$13 an Hour is How Much a Year? Hovering Near Minimum Wage
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We are going to under the cover and discover $13 an hour is how much per year.
For most Americans, this is hovering near minimum wage.
Let’s get this straight… This is not a livable wage.
If you are in high school or college and have support from your parents, then this is great spending money for you.
However, if you are making it on your own, $13 per hour will not make ends meet each month.
For most people, being at minimum wage is common and the goal is to make your way up the payscale and quickly!
In this post, we’re going to detail exactly what $13 an hour is how much a year. Also, we are going to break it down to know how much is made per month, bi-weekly, per week, and daily.
That will help you immensely with how you spend your money. Because too many times the hard-earned cash is brought home, but there is no actual plan for how to spend that money.
When living close to minimum wage, you must be know how to manage money wisely.
More than likely, you are living paycheck to paycheck and struggling to survive to the next paycheck. Take a deep breath and make this minimum wage just a season.
The ultimate goal is to make the most of your hourly wage with inspirations to make more money.
If that is something you want too, then keep reading. You are in the right place.
$13 an Hour is How Much a Year?
When we ran all of our numbers to figure out how much is $13 per hour is an annual salary, we used the average working day of 40 hours a week.
40 hours x 52 weeks x $13 = $27,040
$27040 is the gross annual salary with a $13 per hour wage.
Breakdown of 13 Dollars an hour is how much a year
Typically, the average workweek is 40 hours and you can work 52 weeks a year. Take 40 hours times 52 weeks and that equals 2,080 working hours. Then, multiple the hourly salary of $13 times 2,080 working hours, and the result is $27,040.
That number is the gross income before taxes, insurance, 401K, or anything else is taken out. Net income is how much you deposit into your bank account.
Work Part Time?
But you may think, oh wait, I’m only working part time. So if you’re working part time, the assumption is working 20 hours a week at $13 an hour.
Only 20 hours per week. Then, take 20 hours times 52 weeks and that equals 1,040 working hours. Then, multiple the hourly salary of $13 times 1,040 working hours, and the result is $13,520.
How Much is $13 Per Month?
On average, the monthly amount would average $2253.
Annual Amount of $27,040 ÷ 12 months = $2,253 per month
Since some months have more days and fewer days like February, you can expect months with more days to have a bigger paycheck. Also, this can be heavily influenced by how often you are paid and on which days you get paid.
Work Part Time?
Only 20 hours per week. Then, the monthly amount would average $1,127.
How Much is $13 per Hour Per Week
This is a great number to know! How much do I make each week? When I roll out of bed and do my job, what can I expect to make at the end of the week?
Once again, the assumption is 40 hours worked.
40 hours x $13 = $520 per week.
Work Part Time?
Only 20 hours per week. Then, the weekly amount would be $260.
How Much is $13 per Hour Bi-Weekly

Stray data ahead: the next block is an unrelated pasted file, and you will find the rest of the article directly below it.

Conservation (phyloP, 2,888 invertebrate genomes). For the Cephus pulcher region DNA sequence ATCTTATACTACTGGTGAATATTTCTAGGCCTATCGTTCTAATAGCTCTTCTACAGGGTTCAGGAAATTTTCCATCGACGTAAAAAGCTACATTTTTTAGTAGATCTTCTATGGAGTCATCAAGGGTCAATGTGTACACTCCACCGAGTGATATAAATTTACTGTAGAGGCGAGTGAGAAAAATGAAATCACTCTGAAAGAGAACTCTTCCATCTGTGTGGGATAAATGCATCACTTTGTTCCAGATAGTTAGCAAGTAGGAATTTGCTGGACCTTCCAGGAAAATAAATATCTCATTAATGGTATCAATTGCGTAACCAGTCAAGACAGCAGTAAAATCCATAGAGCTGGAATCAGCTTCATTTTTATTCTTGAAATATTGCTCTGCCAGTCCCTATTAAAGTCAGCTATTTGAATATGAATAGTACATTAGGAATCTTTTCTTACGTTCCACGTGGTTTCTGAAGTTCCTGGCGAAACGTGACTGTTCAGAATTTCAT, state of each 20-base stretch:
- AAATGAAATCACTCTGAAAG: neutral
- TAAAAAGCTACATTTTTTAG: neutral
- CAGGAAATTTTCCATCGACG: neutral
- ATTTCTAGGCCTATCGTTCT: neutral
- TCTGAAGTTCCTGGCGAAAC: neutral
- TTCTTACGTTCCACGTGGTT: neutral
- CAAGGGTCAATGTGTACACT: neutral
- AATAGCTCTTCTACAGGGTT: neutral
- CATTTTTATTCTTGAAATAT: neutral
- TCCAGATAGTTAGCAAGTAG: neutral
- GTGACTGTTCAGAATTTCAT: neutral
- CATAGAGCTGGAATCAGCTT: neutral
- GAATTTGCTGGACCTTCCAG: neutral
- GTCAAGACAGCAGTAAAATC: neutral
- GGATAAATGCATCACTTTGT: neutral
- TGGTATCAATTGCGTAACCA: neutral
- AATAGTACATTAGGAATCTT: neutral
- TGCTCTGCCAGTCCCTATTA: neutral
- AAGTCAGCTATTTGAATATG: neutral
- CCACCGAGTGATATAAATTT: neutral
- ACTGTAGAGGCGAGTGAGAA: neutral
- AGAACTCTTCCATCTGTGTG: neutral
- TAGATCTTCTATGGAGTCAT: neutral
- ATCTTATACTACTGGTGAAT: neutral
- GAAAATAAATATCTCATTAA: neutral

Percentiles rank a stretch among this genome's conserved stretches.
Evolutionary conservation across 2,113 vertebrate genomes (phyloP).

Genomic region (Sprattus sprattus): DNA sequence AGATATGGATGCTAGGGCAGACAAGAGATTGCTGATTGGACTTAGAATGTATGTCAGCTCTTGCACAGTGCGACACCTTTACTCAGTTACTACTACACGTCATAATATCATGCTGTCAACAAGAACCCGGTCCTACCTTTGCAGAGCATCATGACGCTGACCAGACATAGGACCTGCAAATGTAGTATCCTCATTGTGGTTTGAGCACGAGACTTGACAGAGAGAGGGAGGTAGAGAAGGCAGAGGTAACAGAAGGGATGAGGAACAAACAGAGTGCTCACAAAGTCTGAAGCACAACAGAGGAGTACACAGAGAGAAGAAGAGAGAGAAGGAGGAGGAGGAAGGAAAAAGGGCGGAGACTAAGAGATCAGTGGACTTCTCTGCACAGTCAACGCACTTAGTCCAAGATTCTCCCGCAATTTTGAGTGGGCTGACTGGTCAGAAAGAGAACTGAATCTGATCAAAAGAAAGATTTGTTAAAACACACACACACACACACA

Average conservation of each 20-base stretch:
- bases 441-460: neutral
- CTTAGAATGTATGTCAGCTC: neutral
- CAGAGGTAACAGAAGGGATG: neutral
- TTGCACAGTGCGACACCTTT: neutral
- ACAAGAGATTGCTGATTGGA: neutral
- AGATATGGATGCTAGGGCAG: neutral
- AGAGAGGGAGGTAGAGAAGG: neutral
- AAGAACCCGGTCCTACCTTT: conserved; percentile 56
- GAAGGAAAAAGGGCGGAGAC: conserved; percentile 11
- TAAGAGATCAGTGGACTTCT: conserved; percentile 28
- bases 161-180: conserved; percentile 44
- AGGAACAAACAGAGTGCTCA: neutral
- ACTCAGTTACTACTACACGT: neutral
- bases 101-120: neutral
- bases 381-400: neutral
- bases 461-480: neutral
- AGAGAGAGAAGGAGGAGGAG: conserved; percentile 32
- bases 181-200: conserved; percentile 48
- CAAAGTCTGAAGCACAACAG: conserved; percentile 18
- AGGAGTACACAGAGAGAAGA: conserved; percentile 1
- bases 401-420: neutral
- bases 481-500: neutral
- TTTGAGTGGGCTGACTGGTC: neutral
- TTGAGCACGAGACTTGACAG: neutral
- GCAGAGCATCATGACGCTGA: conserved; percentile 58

For this calculation, take the average weekly pay of $520 and double it.
$520 per week x 2 = $1040
Also, the other way to calculate this is:
40 hours x 2 weeks x $13 an hour = $1040
Work Part Time?
Only 20 hours per week. Then, the bi-weekly amount would be $520.
How Much is $13 Per Hour Per Day
This depends on how many hours you work in a day. For this example, we are going to use an eight-hour workday.
8 hours x $13 per hour = $104 per day.
If you work 10 hours a day for four days, then you would make $130 per day. (10 hours x $13 per hour)
Work Part Time?
Only 4 hours per day. Then, the daily amount would be $52.
$13 Per Hour is…
|$13 per Hour – Full Time||Total Income|
|Yearly Salary (52 weeks)||$27,040|
|Yearly Wage (50 weeks)||$26,000|
|Monthly Wage (173 hours)||$2,253|
|Weekly Wage (40 Hours)||$520|
|Bi-Weekly Wage (80 Hours)||$1040|
|Daily Wage (8 Hours)||$104|
|Net Estimated Monthly Income||$1,720|
Paid Time Off Earning 13 Dollars an Hour
Does your employer offer paid time off?
As an hourly, close to minimum wage employee, more than likely you will not get paid time off.
So, here are the scenarios for both cases.
For general purposes, we are going to assume you work 40 hours per week over the course of the year.
Case # 1 – With Paid Time Off
Most hourly employees, get two weeks of paid time off which is equivalent to 2 weeks of paid time off.
In this case, you would make $27,040 per year.
This is the same as the example above for an annual salary making $13 per hour.
Case #2 – No Paid Time Off
Unfortunately, not all employers offer paid time off to their hourly employees. While that is unfortunate, it is best to plan for less income.
Life happens. There will be times you need to take time off for numerous reasons – sick time, handling an emergency, or even vacation.
So, let’s assume you take 2 weeks off without paid time off.
That means you would only work 50 weeks of the year instead of all 52 weeks. Take 40 hours times 50 weeks and that equals 2,000 working hours. Then, multiple the hourly salary of $13 times 2,000 working hours, and the result is $26,000.
40 hours x 50 weeks x $13 = $26000
You would average $104 per working day and nothing when you don’t work.
$13 an Hour is How Much a year After Taxes
Let’s be honest… Taxes can take up a big chunk of your paycheck. Thus, you need to know how taxes can affect your hourly wage.
This is why you always wondering why your take-home pay is so much less.
Also, every single person’s tax situation is different.
On the basic level, let’s assume a 12% federal tax rate and a 4% state rate. Plus a percentage is taken out for Social Security and Medicare (FICA) of 7.65%.
Gross Annual Salary: $27,040
- Federal Taxes of 12%: $3,245
- State Taxes of 4%: $1,082
- Social Security and Medicare of 7.65%: $2,069
$13 an Hour per Year after Taxes: $20,645
This would be your net annual salary after taxes.
To turn that back into an hourly wage, the assumption is working 2,080 hours.
$20645 ÷ 2080 hours = $9.93 per hour
After estimated taxes and FICA, you are netting $9.93 an hour. That is $3.07 an hour less than what you planned.